Chris Haxel / KCUR 89.3

One day after the Jackson County Health Department told Bass Pro Shops to close its Independence store because it is a nonessential business, officials now say "the situation has changed."

Kayla Parker, a spokeswoman for the health department, said in an email Tuesday that officials are now "working with" Bass Pro Shops. She did not provide further information.

The store remained open Tuesday, with workers limiting customers inside the building to 50 at a time. There was no line outside the store. Inside, employees seemed to outnumber customers. 

Google

In the past several weeks, as metro Kansas City began working to avoid being overwhelmed by Covid-19 like big cities elsewhere, rural places like Wright County in southern Missouri have been barely touched by the disease.

But Wright County family physician Dr. David Barbe, along with other health care providers who work in remote parts of the state, have been pleading with Gov. Mike Parson to force their patients and neighbors to shelter in place.

Laura Spencer / KCUR 89.3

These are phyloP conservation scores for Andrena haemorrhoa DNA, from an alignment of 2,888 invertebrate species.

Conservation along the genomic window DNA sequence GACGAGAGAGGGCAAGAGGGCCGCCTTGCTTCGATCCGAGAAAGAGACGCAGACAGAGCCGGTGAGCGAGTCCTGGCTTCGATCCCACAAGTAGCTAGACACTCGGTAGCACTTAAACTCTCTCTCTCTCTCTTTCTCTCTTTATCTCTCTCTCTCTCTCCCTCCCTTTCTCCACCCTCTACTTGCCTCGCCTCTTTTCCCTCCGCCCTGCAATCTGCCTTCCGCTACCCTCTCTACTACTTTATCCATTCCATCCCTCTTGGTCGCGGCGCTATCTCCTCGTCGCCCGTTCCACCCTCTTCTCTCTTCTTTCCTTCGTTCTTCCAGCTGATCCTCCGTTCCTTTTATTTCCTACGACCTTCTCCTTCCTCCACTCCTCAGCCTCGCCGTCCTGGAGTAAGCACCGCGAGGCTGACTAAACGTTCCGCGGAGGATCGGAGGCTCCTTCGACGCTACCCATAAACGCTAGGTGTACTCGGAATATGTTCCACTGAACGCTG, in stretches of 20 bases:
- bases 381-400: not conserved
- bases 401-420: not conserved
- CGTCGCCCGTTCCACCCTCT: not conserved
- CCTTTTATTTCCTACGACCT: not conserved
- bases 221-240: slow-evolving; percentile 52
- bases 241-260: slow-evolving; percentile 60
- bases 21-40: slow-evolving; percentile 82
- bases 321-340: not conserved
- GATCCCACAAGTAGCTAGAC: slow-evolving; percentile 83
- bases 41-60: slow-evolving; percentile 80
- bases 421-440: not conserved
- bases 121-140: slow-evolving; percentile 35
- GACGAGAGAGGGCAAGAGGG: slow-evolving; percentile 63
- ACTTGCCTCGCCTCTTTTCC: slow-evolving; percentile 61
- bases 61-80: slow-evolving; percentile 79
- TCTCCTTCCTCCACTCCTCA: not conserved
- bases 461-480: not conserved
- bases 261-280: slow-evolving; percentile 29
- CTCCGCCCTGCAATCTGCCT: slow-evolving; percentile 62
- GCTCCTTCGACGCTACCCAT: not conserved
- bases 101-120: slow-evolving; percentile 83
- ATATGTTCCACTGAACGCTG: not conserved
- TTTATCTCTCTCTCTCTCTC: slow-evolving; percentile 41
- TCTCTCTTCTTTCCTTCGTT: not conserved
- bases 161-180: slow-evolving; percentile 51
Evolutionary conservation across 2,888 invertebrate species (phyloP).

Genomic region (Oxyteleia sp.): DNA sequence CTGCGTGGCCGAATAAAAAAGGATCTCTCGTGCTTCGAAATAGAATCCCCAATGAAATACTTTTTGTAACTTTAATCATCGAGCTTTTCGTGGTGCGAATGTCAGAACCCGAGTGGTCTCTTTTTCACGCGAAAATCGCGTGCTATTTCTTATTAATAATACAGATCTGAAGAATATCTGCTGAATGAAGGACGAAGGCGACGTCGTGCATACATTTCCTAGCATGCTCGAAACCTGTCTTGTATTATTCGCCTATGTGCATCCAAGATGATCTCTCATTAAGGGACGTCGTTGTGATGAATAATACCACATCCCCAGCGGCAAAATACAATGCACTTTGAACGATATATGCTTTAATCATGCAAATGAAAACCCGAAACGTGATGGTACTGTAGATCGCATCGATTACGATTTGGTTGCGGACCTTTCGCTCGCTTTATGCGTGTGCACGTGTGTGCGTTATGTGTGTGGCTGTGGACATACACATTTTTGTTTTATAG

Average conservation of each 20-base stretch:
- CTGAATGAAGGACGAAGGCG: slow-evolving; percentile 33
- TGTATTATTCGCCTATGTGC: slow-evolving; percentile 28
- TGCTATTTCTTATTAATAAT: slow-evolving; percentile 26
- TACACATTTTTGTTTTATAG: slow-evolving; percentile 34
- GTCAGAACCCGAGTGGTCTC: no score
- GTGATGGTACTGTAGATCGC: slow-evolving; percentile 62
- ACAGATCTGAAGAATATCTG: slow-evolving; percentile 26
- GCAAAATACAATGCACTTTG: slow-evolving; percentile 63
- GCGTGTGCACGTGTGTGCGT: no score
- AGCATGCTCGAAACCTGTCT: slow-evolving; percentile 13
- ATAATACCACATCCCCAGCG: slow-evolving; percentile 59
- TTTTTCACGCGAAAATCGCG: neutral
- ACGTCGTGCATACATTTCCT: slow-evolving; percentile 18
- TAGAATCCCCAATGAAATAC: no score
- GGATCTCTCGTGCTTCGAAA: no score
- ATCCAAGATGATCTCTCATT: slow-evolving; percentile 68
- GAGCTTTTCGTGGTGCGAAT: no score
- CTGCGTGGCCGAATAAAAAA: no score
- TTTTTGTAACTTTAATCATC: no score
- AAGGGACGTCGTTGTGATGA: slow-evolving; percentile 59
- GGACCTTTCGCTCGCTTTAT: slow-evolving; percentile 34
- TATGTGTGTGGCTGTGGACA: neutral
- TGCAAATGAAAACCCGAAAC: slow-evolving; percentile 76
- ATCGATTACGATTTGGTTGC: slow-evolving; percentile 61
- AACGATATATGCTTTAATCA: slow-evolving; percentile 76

For live theater, the audience is essential. 

"You come to a show, you sit next to a stranger, you guys are laughing at the same thing, or you're intrigued by the same thing, or you're saddened or angry by the same thing," says actress Chioma Anyanwu. "It brings people together and we cannot come together right now. So that's really, really strange to be in that position."

Chelsea Engstrom / KCUR 89.3

Segment 1: How the coronavirus pandemic is affecting the least fortunate among us.

One advocate for people experiencing homelessness says that population is always in crisis. When you add a worldwide pandemic to the mix, the stakes are even higher for them and the organizations that work to provide them the resources to survive.

Chelsea Engstrom / KCUR 89.3

Segment 1: How the coronavirus pandemic is affecting the least fortunate among us.

One advocate for people experiencing homelessness says that population is always in crisis. When you add a worldwide pandemic to the mix, the stakes are even higher for them and the organizations that work to provide them the resources to survive.

Dan Margolies / KCUR 89.3

As April's rent becomes due across the Kansas City metro, tenants face an uncertain legal landscape subject to the vagaries of the coronavirus and how soon its spread can be stopped.

That's been the case for tenants such as Erin White, who rents an apartment in Skyler Ridge, a 200-unit complex on 115th Street just west of Metcalf Avenue in Overland Park.

Courtesy of the National World War I Museum and Memorial

Even when the National World War I Museum and Memorial is open, the majority of its vast holdings aren’t on public display but stored for safekeeping.

Now, with a metro-wide stay-at-home order keeping the Kansas City museum closed until at least April 24, museum employees who usually work with guests are helping transcribe about 10,000 digitized pages from letters, diaries and journals.